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Agarwal, E, Ferguson, M, Banks, M, Bauer, J, Capra, S & Isenring, E 2013, 'Shortfalls in malnutrition coding: a mandate for action' Nutrition and Dietetics, vol. 70, no. S1, 136, pp. 4-4. https://doi.org/10.1111/1747-0080.12034

Shortfalls in malnutrition coding: a mandate for action. / Agarwal, Ekta; Ferguson, Maree; Banks, Merrilyn; Bauer, Judy; Capra, Sandra; Isenring, Elisabeth.

In: Nutrition and Dietetics, Vol. 70, No. S1, 136, 05.2013, p. 4-4.

Research output: Contribution to journalMeeting AbstractResearchpeer-review

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T1 - Shortfalls in malnutrition coding: a mandate for action

AU - Agarwal, Ekta

AU - Ferguson, Maree

AU - Banks, Merrilyn

AU - Bauer, Judy

AU - Capra, Sandra

AU - Isenring, Elisabeth

PY - 2013/5

Y1 - 2013/5

N2 - The International Classification of Diseases, Version 10, Australian modification (ICD-10- AM) is commonly used to classify diseases in hospital patients. ICD-10-AM defines malnutrition as “BMI < 18.5 kg/m2 or unintentional weight loss of ≥ 5% with evidence of suboptimal intake resulting in subcutaneous fat loss and/or muscle wasting”. The Australasian Nutrition Care Day Survey (ANCDS) is the most comprehensive survey to evaluate malnutrition prevalence in acute care patients from Australian and New Zealand hospitals1. This study determined if malnourished participants were assigned malnutritionrelated codes as per ICD-10-AM. The ANCDS recruited acute care patients from 56 hospitals. Hospital-based dietitians evaluated participants’ nutritional status using BMI and Subjective Global Assessment (SGA). In keeping with the ICD-10-AM definition, malnutrition was defined as BMI <18.5kg/m2, SGA-B (moderately malnourished) or SGA-C (severely malnourished). After three months, in this prospective cohort study, hospitals’ health information/medical records department provided coding results for malnourished participants. Although malnutrition was prevalent in 32% (n= 993) of the cohort (N= 3122), a significantly small number were coded for malnutrition (n= 162, 16%, p<0.001). In 21 hospitals, none of the malnourished participants were coded. This is the largest study to provide a snapshot of malnutrition-coding in Australian and New Zealand hospitals. Findings highlight gaps in malnutrition documentation and/or subsequent coding, which could potentially result in significant loss of casemix-related revenue for hospitals. Dietitians must lead the way in developing structured processes for malnutrition identification, documentation and coding.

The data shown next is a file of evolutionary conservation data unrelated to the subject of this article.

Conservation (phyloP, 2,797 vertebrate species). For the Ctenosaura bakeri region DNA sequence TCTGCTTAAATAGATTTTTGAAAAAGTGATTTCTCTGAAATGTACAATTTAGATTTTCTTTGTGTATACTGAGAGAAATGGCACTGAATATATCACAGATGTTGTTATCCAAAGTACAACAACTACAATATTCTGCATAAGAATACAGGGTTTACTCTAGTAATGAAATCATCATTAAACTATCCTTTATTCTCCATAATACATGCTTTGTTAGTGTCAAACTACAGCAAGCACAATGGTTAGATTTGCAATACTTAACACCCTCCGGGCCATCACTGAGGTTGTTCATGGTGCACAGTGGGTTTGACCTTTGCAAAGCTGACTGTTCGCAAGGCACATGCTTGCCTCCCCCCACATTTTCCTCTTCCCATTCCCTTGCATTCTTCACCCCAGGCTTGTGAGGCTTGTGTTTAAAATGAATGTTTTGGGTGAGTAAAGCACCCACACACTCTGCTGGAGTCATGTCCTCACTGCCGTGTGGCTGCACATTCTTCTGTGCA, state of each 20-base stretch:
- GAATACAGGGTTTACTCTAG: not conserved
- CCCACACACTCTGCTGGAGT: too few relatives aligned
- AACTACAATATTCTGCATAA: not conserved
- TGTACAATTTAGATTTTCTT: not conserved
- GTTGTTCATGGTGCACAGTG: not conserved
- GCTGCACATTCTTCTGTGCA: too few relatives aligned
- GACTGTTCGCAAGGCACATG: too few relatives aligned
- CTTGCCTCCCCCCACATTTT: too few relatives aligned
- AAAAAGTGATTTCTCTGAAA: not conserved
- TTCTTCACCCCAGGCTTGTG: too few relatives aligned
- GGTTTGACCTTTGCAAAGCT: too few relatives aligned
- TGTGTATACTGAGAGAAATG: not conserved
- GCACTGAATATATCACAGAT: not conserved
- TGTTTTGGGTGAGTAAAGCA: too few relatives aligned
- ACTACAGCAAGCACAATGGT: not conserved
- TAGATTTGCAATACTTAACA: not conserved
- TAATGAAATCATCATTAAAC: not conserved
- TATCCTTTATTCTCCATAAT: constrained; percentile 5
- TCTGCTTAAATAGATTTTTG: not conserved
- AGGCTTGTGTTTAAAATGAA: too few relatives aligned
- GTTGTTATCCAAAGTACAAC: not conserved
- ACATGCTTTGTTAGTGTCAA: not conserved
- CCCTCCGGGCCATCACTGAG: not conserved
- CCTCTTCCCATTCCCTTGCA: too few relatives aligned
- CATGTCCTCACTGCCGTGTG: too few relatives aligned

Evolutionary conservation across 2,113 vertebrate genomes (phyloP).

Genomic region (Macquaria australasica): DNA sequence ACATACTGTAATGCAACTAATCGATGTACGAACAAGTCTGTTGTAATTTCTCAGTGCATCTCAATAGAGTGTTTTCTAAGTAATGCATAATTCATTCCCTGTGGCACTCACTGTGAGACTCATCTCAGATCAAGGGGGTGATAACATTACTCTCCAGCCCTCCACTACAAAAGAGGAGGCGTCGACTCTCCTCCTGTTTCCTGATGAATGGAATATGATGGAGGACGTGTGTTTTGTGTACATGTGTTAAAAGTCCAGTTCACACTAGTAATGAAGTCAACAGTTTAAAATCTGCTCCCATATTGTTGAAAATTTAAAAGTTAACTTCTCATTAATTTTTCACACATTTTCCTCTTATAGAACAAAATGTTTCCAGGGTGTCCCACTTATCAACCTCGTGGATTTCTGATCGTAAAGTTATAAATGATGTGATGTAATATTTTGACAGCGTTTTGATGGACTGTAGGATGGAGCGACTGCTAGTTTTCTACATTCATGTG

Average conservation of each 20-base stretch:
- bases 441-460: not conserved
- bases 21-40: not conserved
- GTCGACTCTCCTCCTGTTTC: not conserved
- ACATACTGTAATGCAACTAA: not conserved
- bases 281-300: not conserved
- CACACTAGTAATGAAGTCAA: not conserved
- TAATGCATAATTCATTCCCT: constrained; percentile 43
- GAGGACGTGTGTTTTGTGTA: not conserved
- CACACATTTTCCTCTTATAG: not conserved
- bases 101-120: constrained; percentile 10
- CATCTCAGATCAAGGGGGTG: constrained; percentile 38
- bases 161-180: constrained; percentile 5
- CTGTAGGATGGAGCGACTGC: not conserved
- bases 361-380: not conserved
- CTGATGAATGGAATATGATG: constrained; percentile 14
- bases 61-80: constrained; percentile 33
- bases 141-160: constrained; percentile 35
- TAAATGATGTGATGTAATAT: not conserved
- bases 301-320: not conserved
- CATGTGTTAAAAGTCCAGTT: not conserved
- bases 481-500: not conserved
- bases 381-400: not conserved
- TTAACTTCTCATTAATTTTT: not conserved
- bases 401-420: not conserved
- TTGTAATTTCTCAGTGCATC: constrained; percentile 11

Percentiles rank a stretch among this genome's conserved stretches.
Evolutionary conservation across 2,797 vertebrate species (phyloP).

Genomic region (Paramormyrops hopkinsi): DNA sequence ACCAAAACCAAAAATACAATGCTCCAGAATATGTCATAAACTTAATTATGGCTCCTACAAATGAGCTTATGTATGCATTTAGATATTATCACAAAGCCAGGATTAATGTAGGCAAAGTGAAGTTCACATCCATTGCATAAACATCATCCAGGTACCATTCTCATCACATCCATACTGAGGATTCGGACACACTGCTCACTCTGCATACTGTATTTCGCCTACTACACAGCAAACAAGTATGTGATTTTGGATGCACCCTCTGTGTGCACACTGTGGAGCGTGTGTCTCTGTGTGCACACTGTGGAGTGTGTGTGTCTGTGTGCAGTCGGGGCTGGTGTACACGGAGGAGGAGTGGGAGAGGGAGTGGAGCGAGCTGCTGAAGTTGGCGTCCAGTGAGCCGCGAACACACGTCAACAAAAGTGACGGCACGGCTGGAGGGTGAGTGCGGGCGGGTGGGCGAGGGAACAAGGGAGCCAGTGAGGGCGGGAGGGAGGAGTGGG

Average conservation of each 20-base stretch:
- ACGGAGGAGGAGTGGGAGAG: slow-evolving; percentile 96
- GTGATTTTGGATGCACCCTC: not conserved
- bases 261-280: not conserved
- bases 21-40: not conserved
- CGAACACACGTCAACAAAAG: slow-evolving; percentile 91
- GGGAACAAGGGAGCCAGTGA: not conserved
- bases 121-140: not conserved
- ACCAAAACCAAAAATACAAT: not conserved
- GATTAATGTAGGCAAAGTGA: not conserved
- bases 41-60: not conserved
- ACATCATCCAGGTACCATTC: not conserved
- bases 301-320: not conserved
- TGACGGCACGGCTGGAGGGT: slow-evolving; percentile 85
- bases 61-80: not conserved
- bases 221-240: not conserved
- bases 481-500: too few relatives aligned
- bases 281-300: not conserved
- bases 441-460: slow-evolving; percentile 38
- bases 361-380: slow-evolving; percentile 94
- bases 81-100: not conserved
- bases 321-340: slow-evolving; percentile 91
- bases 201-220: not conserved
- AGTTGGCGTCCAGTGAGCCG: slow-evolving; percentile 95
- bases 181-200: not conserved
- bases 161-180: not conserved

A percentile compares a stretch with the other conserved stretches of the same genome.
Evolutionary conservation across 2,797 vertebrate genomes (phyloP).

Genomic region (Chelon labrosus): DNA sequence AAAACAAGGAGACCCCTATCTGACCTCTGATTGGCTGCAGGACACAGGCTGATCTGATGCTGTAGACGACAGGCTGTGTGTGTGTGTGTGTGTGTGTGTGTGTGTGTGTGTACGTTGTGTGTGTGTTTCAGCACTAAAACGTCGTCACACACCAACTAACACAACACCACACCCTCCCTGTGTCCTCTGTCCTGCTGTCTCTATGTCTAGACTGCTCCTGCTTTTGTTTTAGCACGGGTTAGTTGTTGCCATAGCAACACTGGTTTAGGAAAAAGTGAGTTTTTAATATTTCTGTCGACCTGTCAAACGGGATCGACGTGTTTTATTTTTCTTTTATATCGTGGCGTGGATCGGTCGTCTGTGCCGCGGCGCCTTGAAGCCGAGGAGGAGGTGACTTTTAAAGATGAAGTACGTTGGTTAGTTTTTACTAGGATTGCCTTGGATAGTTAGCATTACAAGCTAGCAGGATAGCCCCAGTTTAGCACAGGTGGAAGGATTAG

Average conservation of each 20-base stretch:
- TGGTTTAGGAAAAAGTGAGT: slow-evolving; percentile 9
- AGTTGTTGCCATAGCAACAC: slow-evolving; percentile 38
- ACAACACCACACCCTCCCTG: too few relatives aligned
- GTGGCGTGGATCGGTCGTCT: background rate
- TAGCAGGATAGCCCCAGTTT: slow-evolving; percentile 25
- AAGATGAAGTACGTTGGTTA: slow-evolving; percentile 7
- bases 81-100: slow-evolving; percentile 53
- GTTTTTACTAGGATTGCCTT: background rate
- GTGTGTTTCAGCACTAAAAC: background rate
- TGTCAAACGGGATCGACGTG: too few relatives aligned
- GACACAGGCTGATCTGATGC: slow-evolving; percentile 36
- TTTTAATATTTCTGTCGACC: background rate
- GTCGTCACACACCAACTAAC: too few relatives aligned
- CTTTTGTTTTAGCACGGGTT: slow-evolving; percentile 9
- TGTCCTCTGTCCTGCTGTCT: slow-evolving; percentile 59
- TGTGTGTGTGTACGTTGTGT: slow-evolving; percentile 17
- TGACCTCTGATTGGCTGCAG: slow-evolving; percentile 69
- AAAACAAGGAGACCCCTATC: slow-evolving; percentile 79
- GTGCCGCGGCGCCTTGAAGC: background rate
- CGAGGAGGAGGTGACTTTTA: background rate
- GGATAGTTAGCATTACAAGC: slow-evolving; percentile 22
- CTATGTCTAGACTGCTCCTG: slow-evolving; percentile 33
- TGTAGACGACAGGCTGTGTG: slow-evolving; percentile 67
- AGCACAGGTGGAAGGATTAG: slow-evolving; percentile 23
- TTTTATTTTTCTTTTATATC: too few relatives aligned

AB - The International Classification of Diseases, Version 10, Australian modification (ICD-10- AM) is commonly used to classify diseases in hospital patients. ICD-10-AM defines malnutrition as “BMI < 18.5 kg/m2 or unintentional weight loss of ≥ 5% with evidence of suboptimal intake resulting in subcutaneous fat loss and/or muscle wasting”. The Australasian Nutrition Care Day Survey (ANCDS) is the most comprehensive survey to evaluate malnutrition prevalence in acute care patients from Australian and New Zealand hospitals1. This study determined if malnourished participants were assigned malnutritionrelated codes as per ICD-10-AM. The ANCDS recruited acute care patients from 56 hospitals. Hospital-based dietitians evaluated participants’ nutritional status using BMI and Subjective Global Assessment (SGA). In keeping with the ICD-10-AM definition, malnutrition was defined as BMI <18.5kg/m2, SGA-B (moderately malnourished) or SGA-C (severely malnourished). After three months, in this prospective cohort study, hospitals’ health information/medical records department provided coding results for malnourished participants. Although malnutrition was prevalent in 32% (n= 993) of the cohort (N= 3122), a significantly small number were coded for malnutrition (n= 162, 16%, p<0.001). In 21 hospitals, none of the malnourished participants were coded. This is the largest study to provide a snapshot of malnutrition-coding in Australian and New Zealand hospitals. Findings highlight gaps in malnutrition documentation and/or subsequent coding, which could potentially result in significant loss of casemix-related revenue for hospitals. Dietitians must lead the way in developing structured processes for malnutrition identification, documentation and coding.

U2 - 10.1111/1747-0080.12034

DO - 10.1111/1747-0080.12034

M3 - Meeting Abstract

VL - 70

SP - 4

EP - 4

JO - Nutrition and Dietetics

JF - Nutrition and Dietetics

SN - 1032-1322

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ER -